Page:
The consumer today is the victim of the manufacturer who launches on him a regiment of products for which he must make room in his soul.

Mary McCarthy: ‘America the Beautiful – the Humanist in the Bathtub’, On the Contrary (1961)

Consumerism has several definitions. We should explain that our target here is the pursuit of happiness through consumption and the acquisition of material possessions. Even that must be qualified, for it is undeniable that consumption does bring (though not guarantee) happiness and can be economically beneficial. So let us narrow down what we have in our sights by prefacing consumerism with the adjective ‘inordinate’, particularly if financed by borrowing.

You may think that recent events tend to show that our nation, somewhat in common with other developed countries, has mislaid its sense of values and lost touch with its financial (even moral) compass. Remarkably, we pay an Italian coach (admittedly talented) £6.1 million a year to manage England’s football squad, more than three times the nearest equivalent post holder (Marcello Lippi in Italy). Bankers and other executives claim extraordinary salaries and bonuses, a number of BBC entertainers are paid fabulous salaries, while some Members of Parliament have been caught up in a monstrous expenses scandal. It is small wonder then that the common person increasingly aspires to a better life, even in some cases to a second home. Not content with maintaining and cleaning one house and paying one whack of Council Tax, these enthusiastic duettists voluntarily duplicate their commitments, travelling huge distances to get away from their first to their second abode, or perhaps vice versa. Even more of us, no longer satisfied by simple things, fork out hard-earned cash and travel huge distances in pursuit of trivial pastimes and relaxation. Unfortunately, many – particularly after Christmas – are now left counting the cost, saddled with a burden of debt.

Advertisements present alluring, seductive scenarios, sometimes aimed at children, and are apparently (and remarkably) effective in shaping our cupidity. Obvious lifestyle mutations can be seen in our addiction to gadgets and gismos, and the metamorphis of homespun products into ever-more elaborate forms. This is not so much a Darwinian evolution as the survival of the most profitable. Try, we suggest, to find soaps in a contemporary chemist’s shop. They are still there, but diminished. You will more readily encounter ‘handwash’, in a range of colours with a plunger dispenser; along with a vast range of gels, lotions, hair colourings, specialist razors, even ‘shower therapies’, enough to satiate Narkissos. And there are a plentiful number of eager customers jostling to buy these intemperate luxuries.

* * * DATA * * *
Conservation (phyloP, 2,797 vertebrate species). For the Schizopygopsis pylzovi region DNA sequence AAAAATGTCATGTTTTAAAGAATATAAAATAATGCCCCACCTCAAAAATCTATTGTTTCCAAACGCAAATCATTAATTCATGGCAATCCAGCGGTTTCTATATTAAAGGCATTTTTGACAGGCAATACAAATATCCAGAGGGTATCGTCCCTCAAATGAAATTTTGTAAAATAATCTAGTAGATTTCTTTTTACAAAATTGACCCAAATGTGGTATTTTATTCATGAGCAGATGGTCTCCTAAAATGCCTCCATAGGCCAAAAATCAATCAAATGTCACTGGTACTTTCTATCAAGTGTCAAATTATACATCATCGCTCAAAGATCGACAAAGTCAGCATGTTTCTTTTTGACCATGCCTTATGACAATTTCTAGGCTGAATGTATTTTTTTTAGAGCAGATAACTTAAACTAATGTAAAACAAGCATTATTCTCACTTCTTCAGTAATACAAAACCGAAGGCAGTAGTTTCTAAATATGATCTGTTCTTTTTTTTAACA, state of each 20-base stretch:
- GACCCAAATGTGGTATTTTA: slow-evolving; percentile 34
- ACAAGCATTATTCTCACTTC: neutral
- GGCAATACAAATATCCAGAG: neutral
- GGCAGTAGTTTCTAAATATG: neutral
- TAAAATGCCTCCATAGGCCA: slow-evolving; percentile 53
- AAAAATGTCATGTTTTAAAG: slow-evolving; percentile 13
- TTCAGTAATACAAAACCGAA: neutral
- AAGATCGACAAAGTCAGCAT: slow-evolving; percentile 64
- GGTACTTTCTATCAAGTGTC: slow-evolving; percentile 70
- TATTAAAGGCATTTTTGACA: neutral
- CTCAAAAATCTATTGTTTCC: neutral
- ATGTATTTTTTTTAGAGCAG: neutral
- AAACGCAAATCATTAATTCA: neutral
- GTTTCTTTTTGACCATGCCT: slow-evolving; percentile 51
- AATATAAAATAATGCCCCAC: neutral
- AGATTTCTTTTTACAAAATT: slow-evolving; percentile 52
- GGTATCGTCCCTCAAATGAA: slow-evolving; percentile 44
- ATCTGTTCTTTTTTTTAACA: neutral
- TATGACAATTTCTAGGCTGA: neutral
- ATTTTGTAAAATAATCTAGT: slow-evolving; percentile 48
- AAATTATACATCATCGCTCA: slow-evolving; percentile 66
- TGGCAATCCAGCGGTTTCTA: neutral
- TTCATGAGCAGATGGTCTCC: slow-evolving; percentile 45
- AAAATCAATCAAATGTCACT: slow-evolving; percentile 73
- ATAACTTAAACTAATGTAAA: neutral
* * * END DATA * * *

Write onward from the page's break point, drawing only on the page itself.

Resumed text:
Supermarkets – those gargantuan, impersonal temples of temptation – epitomise the psychology of consumerism, creating as well as meeting demand, luring the unwary to join a bonanza of prodigality. Many of them will feature conditional offers – such as ‘buy two, save 50 pence’ – calculated to increase rather than reduce spending, expanding consumption and, may we suggest, transferring wastage from the store to the consumer. (In the UK it is estimated that one way or another food waste alone now amounts to more than 8 million tons). The sale of cheap alcohol is a particular concern. You can now transform your living room – if you have one – into a saloon bar, the perfect snug, and be helped to face the challenges of life without ever going to a pub: twice the quantity at half the cost.

Those who lack the wherewithal can readily buy into the good life by using the friendly plastic credit card, confusing need with desire and capitulating wisdom to gratification by agreeing to pay rates of interest hugely above those available to savers. It is commonly alleged that the blame for our present recession lies with bankers who went in for irresponsible, reckless lending. But no less culpable are those consumers who allowed themselves to be seduced to take on burdens of debt that they could not repay, creating a culture of massive over-indulgence that almost brought the nation to financial ruin.

None of this, of course, is new. Thorstein Veblen coined the term ‘conspicuous consumption’ as long ago as 1899. Make no mistake, consumers are an endangered species. In this and previous issues we have drawn attention to the concern of the Office of Fair Trading over some of the perils of spending. The recession teaches a sharp lesson that as individuals there is a need for caution, for – dare we say it – what Gordon Brown used to call ‘prudence’, before it all went pear-shaped.